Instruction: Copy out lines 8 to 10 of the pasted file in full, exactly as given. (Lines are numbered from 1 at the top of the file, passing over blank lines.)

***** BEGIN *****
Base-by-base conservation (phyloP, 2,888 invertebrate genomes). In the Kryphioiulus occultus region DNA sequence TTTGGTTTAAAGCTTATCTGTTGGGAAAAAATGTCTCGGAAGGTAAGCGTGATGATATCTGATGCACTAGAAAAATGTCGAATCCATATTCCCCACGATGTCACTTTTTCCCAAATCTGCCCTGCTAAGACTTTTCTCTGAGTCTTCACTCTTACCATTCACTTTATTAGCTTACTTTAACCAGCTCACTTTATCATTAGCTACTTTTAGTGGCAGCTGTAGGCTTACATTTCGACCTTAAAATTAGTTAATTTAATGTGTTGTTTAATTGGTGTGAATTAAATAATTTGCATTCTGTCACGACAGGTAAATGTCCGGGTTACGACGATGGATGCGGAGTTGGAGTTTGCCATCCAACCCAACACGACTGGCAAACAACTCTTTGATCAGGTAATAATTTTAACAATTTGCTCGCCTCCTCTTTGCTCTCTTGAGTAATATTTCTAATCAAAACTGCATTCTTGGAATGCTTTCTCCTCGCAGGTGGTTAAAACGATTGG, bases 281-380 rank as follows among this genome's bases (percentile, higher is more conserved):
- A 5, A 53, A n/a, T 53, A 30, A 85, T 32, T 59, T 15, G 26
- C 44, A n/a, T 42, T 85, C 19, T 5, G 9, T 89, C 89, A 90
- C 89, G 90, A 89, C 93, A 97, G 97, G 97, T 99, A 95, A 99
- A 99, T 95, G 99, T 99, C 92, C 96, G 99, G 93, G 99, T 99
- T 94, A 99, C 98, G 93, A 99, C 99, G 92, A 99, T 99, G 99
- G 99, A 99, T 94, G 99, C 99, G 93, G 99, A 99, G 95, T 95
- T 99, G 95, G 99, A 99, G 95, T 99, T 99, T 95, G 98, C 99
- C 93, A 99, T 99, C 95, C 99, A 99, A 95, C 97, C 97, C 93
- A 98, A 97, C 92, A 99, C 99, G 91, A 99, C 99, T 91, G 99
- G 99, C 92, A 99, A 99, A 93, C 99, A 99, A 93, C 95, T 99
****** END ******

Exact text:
- T 99, G 95, G 99, A 99, G 95, T 99, T 99, T 95, G 98, C 99
- C 93, A 99, T 99, C 95, C 99, A 99, A 95, C 97, C 97, C 93
- A 98, A 97, C 92, A 99, C 99, G 91, A 99, C 99, T 91, G 99